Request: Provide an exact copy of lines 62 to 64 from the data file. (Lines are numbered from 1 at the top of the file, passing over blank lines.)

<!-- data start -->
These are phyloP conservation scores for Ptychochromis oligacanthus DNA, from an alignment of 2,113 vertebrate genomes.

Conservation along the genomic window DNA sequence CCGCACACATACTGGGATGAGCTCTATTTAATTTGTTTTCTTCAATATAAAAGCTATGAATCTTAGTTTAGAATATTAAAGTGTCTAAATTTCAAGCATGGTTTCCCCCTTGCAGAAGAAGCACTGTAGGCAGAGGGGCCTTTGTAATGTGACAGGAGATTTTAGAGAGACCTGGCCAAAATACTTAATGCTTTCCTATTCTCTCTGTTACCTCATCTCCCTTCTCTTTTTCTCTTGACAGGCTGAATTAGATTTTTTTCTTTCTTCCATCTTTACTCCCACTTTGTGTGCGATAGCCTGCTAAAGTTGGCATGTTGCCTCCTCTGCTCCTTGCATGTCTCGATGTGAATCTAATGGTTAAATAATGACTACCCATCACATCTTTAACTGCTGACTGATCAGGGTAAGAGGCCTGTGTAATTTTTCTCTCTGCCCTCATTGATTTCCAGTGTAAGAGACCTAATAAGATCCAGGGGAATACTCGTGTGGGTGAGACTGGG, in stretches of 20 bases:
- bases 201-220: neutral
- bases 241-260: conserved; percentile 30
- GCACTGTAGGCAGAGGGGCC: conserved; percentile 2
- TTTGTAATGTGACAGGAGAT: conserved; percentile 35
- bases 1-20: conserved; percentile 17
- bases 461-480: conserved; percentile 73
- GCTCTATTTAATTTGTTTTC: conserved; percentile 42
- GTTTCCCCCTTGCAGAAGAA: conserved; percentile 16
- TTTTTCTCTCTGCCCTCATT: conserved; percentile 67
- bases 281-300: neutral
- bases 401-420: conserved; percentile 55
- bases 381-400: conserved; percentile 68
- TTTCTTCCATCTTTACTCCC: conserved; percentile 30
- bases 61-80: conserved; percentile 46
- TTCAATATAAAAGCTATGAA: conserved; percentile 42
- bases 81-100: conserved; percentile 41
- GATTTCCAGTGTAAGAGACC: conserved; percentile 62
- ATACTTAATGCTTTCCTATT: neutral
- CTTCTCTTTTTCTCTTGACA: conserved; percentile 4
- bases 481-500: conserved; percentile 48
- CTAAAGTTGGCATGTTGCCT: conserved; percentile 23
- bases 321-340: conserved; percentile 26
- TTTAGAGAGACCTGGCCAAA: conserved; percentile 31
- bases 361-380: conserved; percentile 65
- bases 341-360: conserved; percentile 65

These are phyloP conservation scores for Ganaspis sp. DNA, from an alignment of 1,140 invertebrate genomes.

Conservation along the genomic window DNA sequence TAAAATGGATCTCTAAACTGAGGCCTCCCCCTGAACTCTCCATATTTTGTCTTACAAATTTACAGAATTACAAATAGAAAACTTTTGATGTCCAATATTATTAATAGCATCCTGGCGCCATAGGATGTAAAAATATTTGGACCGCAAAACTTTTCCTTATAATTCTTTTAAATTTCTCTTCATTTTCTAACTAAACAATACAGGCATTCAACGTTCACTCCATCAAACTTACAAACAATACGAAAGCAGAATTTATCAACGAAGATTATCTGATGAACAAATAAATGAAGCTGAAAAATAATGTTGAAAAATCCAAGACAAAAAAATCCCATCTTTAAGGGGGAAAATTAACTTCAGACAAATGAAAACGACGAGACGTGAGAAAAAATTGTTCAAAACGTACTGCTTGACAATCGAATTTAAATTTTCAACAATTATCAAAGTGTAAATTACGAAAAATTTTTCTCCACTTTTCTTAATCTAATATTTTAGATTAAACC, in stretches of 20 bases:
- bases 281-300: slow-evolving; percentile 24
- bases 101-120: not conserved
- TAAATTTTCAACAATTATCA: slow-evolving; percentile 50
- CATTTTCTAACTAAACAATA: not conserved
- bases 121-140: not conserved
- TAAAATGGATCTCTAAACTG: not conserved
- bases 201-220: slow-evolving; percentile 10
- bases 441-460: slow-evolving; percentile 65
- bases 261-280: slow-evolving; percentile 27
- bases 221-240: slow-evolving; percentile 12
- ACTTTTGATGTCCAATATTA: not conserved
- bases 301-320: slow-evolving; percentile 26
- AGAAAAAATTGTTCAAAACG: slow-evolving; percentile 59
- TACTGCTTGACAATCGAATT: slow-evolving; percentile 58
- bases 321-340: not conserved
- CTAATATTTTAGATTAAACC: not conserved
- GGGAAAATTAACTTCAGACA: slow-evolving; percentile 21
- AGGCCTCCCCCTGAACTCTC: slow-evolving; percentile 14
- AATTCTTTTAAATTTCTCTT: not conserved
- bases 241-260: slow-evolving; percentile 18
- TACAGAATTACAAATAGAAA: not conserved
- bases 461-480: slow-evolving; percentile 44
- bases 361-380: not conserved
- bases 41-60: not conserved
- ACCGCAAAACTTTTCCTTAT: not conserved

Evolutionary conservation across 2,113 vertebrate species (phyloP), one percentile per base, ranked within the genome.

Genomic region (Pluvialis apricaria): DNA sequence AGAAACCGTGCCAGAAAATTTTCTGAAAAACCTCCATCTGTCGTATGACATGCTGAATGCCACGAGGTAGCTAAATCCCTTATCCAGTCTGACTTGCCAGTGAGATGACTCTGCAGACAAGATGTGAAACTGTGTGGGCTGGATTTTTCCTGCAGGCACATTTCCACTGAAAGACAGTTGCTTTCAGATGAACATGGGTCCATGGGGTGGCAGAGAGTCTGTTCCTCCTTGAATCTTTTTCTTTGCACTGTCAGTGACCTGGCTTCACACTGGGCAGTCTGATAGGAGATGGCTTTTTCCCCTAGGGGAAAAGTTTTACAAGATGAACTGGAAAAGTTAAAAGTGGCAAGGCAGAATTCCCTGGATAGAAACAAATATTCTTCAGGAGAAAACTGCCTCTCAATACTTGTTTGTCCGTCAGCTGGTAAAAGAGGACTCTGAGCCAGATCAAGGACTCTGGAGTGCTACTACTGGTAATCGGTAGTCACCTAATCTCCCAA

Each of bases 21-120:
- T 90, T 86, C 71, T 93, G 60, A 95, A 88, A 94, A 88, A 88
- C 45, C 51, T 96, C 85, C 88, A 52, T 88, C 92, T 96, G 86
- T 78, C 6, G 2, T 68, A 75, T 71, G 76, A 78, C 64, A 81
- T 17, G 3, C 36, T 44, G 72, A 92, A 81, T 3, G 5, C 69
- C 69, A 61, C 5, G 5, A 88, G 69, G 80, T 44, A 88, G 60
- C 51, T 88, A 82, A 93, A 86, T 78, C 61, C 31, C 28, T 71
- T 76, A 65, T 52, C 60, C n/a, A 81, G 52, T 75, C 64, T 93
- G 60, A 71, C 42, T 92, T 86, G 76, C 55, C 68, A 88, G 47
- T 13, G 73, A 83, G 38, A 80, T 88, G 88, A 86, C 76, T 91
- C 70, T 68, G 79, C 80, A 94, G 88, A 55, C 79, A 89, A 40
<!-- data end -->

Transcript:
- C 69, A 61, C 5, G 5, A 88, G 69, G 80, T 44, A 88, G 60
- C 51, T 88, A 82, A 93, A 86, T 78, C 61, C 31, C 28, T 71
- T 76, A 65, T 52, C 60, C n/a, A 81, G 52, T 75, C 64, T 93